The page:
[00:06:32] Nathan Wrigley: Now I’m guessing, and we’ll come to that a little bit later. I’m guessing that there’ll be an opportunity in this podcast to talk about how other people may become involved. Before we get to that, let’s just deal with what the whole learn project is. And again, it’s a fairly generic question.
Would you just give us some, some understanding of what we might find, what the history of learn is over the last few years? Basically, what is the learn project all about?
[00:06:57] Courtney Robertson: Yeah. So the team behind the learn project is the training team. And we’ve been around since 2013, and have been working on creating content that would be published eventually on learn. learn.Wordpress.org launched in 2020, during the height of Covid. So we already had a stockpile of content ready to go, and we’re able to load that up.
Learn has several different purposes or formats. Different audiences can come to learn. So the training team began with a mission of creating material for meetup organizers. If you’re hosting a meetup and you’re doing the work of preparing the meetup, but then you also need to figure out what’s my topic and who’s presenting and all of these things.
Well, the training team has been making lesson plans available, so that a meetup organizer already has topics at the ready. With research done, and all of the resources available. Indicating, cover this topic, here’s how to present the information. But also those same lesson plans have been used in a few different week long type of workshops.
So we have quite a good bit of material in that regard. We also have workshops. Workshops are videos. They’re on demand, and their audience is direct learners. So somebody that wants to find out how to do the thing, at any time of day can come and watch the video. The videos could also be played, I have heard that several meetup groups have done this during a meetup or string, a series of them together.
And then we have courses. And courses are sort of a roll-up of both of those pieces. So if you think of your years in school. You had a specific subject that you were studying. That was an entire course. And each day your instructor or presenter would have a smaller segment for just that day to cover.
So a course would bring in some of the content from lesson plans and some of the content from workshops. And it would be self-paced, on demand. And those courses, when you complete them, do show a completion notification, I would say, on your wordpress.org profile. So if you’re looking at your wordpress.org profile and you look at the activity, you would see if somebody has completed a course.
We have a proposal out to move those to its own designated tab. Going to give the heads up ahead of time, we’ll never call them batches because teams use badges to indicate contributors to teams in WordPress. But learn.wordpress.org is a great resource for somebody that wants to come and learn all kinds of things.
Whether you are teaching others, or on demand learning, and you just need that one specific piece or want to go through an entire course. And at this time, I believe we’ve got five courses on getting started with WordPress, all the way up through using FSE, full site editing, to build out a site. And we have a few contributor courses that have moved over that the community team had housed previously, to help folks get onboarded with contributing.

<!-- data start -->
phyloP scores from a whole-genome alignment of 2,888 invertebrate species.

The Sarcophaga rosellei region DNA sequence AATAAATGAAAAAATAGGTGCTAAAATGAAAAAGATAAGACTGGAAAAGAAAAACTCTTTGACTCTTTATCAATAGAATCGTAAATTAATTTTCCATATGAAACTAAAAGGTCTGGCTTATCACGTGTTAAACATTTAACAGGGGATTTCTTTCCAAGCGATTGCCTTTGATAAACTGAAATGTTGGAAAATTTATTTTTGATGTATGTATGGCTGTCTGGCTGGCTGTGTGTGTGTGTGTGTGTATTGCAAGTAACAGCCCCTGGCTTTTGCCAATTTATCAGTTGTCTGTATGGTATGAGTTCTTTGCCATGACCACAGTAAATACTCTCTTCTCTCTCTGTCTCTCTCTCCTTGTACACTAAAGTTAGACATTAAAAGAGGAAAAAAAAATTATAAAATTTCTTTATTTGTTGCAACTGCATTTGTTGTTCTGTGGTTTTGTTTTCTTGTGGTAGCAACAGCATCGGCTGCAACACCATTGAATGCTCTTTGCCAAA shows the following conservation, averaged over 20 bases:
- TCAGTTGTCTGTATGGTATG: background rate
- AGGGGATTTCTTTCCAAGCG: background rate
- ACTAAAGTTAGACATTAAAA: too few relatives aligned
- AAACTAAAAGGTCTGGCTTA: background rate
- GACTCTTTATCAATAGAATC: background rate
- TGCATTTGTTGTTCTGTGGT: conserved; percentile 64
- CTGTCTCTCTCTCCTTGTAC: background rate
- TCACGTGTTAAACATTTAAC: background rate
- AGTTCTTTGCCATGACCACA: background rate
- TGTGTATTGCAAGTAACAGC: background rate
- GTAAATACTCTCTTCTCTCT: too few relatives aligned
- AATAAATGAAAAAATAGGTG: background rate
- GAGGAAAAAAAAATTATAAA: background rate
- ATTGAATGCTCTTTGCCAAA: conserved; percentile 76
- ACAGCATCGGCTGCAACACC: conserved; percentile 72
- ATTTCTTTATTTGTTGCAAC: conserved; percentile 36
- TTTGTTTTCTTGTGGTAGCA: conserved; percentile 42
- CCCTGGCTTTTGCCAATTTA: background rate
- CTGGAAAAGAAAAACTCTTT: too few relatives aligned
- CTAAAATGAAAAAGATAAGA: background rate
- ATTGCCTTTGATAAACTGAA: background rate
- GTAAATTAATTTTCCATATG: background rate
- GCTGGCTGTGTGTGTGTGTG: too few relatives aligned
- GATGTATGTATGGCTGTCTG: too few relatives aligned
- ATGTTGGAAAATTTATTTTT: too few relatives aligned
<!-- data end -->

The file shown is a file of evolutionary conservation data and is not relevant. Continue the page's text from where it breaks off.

And then finally we have social learning spaces. And you may see those in your WordPress dashboard on the upcoming events area, but you also can find them on learn.wordpress.org. It is technically a meetup group under the hood and uses Zoom. These are sessions that happen and there are several throughout the week. Every week, there are several going on that you could swing by for about an hour. Sometimes an hour and a half or so, and learn whatever the topic is that’s being presented that day. Great folks like Daisy Olsen have been running a lot of those along with Sarah Snow. I’ve got one coming up soon with Anne and Sarah. Anne, a lot of us know, Anne McCarthy. We’ll be doing a call for testing using one of those social learning spaces.
[00:10:31] Nathan Wrigley: That’s fabulous. I genuinely didn’t know that prime mover of the whole learn project was to assist people putting on meetups. Was the intention there just to facilitate people who were potentially, maybe trying it out for the first time. We were all in lockdown, as you said, and, and it’s quite daunting, isn’t it to
[00:10:49] Courtney Robertson: Yeah.
[00:10:49] Nathan Wrigley: to begin something like that, and just the process of setting one up might be daunting enough, but then to actually find material that you can talk about, was that the intention there? Just to bootstrap and kickstart more and more meetups?
[00:11:00] Courtney Robertson: That was the intention in 2013. It has grown significantly, as you can imagine in that time. As has WordPress and the WordPress community. So in 2013, meetups were really just a new thing. And we were looking at ways to support meetup groups. And as things have evolved, we now want to help the job pipelines. We would like to provide some official guidance as to what should be covered for what skillsets.
[00:11:29] Nathan Wrigley: It’s a really exciting time in WordPress. There’s so much happening. A lot of that centered around the new editor and full site editing and so on. So there’s definitely lots and lots of opportunities for things to be taught. I’m just wondering, in terms of the types of content that you will be putting or potentially that you will have put. Do you have any sort of constraints on the remit of the project?
So for example, is it always going to be focused on the core of WordPress? Things that you can do inside of Core? What I’m really asking there, I suppose, in a backhanded way is do you stray into other areas, for example, things like third party plugins and things like that?